South Africa’s largest lender wants to use its position to expand its business banking services amid increasing competition.
That could mean cross selling a variety of financial solutions, such as insurance and transactional accounts, the CEO told investors.
“We’re very well able to take any combination of established competitors and digital insurgents and take them on head-on,” he said.
Tshabalala also said the bank is increasing its focus on climate change, and expects its green loan book to reach at least 250 billion rand ($15 billion) by the end of 2026, up from an anticipated 50 billion rand at the end of this year.
This news comes two weeks after South Africa-based digital bank TymeBank proposed purchasing Retail Capital, in the interest of boosting its business banking services.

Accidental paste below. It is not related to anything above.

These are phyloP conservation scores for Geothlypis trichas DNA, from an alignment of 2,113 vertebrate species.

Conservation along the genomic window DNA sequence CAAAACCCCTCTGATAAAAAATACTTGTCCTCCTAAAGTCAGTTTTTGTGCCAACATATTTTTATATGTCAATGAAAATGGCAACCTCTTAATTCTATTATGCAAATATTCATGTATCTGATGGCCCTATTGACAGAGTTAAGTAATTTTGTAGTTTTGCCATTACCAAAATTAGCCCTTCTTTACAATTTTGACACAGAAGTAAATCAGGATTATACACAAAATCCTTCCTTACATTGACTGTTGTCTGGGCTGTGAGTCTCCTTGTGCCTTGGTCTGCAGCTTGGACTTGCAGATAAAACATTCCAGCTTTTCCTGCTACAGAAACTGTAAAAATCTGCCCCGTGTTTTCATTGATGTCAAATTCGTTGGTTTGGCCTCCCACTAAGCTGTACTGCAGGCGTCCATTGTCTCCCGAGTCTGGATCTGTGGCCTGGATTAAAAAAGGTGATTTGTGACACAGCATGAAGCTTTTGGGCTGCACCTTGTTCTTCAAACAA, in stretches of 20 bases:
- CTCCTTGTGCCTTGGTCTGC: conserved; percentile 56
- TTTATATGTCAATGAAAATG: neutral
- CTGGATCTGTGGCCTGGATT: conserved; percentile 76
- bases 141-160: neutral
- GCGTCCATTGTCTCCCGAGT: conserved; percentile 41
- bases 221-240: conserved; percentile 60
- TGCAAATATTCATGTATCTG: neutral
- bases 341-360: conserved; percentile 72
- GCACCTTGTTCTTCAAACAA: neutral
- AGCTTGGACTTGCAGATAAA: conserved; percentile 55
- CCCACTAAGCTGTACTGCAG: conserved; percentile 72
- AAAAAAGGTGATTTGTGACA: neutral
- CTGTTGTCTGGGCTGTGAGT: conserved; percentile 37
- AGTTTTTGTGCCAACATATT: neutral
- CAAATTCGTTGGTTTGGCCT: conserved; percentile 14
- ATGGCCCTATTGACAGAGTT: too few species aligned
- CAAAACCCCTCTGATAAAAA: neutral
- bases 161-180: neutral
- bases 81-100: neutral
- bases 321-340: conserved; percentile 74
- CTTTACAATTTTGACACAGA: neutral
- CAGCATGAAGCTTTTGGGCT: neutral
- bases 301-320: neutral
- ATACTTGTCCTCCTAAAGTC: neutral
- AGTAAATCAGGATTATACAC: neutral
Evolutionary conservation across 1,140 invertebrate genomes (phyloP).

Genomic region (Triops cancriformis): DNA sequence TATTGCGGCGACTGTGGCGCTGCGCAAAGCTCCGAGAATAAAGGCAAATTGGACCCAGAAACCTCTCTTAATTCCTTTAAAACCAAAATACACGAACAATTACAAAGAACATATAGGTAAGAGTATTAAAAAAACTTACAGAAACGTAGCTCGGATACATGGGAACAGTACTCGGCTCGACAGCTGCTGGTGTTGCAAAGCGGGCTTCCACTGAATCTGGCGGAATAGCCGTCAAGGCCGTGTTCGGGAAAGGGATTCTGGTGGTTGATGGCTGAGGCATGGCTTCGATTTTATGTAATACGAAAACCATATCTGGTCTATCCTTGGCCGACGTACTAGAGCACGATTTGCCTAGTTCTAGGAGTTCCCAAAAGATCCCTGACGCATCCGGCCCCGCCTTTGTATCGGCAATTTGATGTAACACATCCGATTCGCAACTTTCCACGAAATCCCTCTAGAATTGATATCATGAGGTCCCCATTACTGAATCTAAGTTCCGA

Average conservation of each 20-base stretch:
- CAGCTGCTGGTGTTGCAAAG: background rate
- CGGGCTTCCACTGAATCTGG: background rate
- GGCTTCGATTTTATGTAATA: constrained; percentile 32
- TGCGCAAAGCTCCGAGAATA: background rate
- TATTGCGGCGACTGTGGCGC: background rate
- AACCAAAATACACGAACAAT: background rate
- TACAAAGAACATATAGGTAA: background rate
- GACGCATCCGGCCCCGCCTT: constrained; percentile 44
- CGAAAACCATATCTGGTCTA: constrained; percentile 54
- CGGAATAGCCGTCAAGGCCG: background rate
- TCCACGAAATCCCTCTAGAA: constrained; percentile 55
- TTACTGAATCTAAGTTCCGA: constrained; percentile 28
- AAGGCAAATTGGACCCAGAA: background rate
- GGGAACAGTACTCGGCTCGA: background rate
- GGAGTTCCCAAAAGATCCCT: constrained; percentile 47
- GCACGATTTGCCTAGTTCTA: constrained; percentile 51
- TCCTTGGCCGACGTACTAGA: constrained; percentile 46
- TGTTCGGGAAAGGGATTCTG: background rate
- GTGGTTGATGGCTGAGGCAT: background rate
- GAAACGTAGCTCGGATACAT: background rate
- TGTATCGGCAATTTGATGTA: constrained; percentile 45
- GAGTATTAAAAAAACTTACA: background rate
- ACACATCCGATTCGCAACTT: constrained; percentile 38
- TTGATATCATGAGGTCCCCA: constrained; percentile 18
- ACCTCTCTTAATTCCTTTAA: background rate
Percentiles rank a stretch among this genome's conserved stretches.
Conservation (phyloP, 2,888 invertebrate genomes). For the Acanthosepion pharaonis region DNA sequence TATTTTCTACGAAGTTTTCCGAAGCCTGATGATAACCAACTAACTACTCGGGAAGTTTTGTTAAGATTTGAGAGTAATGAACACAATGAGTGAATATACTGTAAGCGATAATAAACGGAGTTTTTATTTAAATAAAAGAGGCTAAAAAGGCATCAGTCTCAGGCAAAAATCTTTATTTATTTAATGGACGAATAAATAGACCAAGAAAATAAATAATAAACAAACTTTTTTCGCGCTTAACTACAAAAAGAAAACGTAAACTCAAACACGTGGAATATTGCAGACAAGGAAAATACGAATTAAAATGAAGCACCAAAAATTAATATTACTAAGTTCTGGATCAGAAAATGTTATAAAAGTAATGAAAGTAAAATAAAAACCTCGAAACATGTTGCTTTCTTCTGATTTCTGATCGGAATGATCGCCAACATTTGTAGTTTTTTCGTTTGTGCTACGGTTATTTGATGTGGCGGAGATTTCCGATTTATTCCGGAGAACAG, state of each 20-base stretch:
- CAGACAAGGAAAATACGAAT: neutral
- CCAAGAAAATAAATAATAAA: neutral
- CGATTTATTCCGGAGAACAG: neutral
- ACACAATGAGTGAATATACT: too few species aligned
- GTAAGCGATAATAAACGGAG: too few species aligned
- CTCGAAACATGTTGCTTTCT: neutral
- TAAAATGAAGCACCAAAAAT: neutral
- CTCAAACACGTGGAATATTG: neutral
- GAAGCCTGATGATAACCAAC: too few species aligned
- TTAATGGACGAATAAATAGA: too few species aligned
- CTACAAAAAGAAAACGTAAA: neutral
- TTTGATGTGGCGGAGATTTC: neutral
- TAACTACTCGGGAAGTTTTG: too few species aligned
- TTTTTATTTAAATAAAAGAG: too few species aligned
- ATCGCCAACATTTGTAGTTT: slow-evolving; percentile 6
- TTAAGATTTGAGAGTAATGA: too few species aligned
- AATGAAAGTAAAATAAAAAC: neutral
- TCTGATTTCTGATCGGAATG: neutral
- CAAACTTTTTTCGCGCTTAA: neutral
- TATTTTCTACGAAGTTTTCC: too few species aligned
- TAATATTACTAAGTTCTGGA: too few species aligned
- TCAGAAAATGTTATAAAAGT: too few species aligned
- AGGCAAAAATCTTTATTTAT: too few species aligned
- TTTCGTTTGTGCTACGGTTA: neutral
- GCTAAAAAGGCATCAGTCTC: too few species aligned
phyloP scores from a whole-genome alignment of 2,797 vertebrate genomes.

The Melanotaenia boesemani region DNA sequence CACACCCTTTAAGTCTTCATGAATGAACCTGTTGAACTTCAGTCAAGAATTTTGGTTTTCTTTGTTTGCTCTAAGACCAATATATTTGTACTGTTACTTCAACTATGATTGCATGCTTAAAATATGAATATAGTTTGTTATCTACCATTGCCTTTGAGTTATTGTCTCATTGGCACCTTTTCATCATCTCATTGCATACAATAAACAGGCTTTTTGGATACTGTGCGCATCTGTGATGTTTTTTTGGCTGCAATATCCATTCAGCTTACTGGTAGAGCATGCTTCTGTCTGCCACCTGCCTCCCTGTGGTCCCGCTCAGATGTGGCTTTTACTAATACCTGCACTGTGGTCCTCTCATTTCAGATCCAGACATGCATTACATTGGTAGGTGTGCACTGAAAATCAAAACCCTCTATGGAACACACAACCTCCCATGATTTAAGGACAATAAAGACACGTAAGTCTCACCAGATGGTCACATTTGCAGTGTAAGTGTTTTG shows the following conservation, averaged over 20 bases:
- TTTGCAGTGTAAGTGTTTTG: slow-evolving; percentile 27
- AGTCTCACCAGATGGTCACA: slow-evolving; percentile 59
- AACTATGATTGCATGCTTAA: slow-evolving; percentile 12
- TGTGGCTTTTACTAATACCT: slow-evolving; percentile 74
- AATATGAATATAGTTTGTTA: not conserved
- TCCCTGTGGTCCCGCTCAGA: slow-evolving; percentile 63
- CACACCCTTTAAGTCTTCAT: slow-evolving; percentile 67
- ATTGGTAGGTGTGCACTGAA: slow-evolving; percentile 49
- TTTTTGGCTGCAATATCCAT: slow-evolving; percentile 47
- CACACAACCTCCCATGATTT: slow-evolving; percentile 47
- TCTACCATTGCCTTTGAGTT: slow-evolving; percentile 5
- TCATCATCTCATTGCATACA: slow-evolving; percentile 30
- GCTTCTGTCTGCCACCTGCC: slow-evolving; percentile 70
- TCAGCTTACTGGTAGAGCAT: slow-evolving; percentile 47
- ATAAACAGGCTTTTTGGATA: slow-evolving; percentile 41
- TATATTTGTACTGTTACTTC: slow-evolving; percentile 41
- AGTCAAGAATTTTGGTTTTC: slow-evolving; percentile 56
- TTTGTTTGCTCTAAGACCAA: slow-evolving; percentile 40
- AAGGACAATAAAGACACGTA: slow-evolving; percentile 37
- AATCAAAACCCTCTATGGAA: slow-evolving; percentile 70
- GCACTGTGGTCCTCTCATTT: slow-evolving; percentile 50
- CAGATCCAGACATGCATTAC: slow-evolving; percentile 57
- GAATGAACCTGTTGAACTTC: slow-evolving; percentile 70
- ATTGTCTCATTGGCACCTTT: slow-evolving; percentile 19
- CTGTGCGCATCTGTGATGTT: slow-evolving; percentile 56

Retail Capital provides funding for smaller businesses in South Africa. The deal, when final, would see it become a decision on TymeBank, combining its funding work with Tyme’s deposit base and operations, thus creating a larger customer base.
Tyme noted that the companies can offer an “evolving” range of digital solutions to make doing business easier. It has multi-benefit transactional business accounts, while Retail Capital provides ways for small businesses to get funded.
PYMNTS reported earlier this month on the trend among South African startups to expand beyond their country’s — and their continent’s — borders.
As Maurizio Caio, managing partner at venture capital firm TLcom Capital said in a recent interview, “South Africa is a very interesting phenomenon that is kind of a parallel universe […] somehow the [country’s] entrepreneurs do not have a big interest in expanding in sub-Saharan Africa. They tend to go to Europe and to the U.S., so it’s kind of a different animal.”
There are also a number of startups that have chosen to expand across Africa, including FinTech companies like Stitch, Nomanini, Juno and Yoco.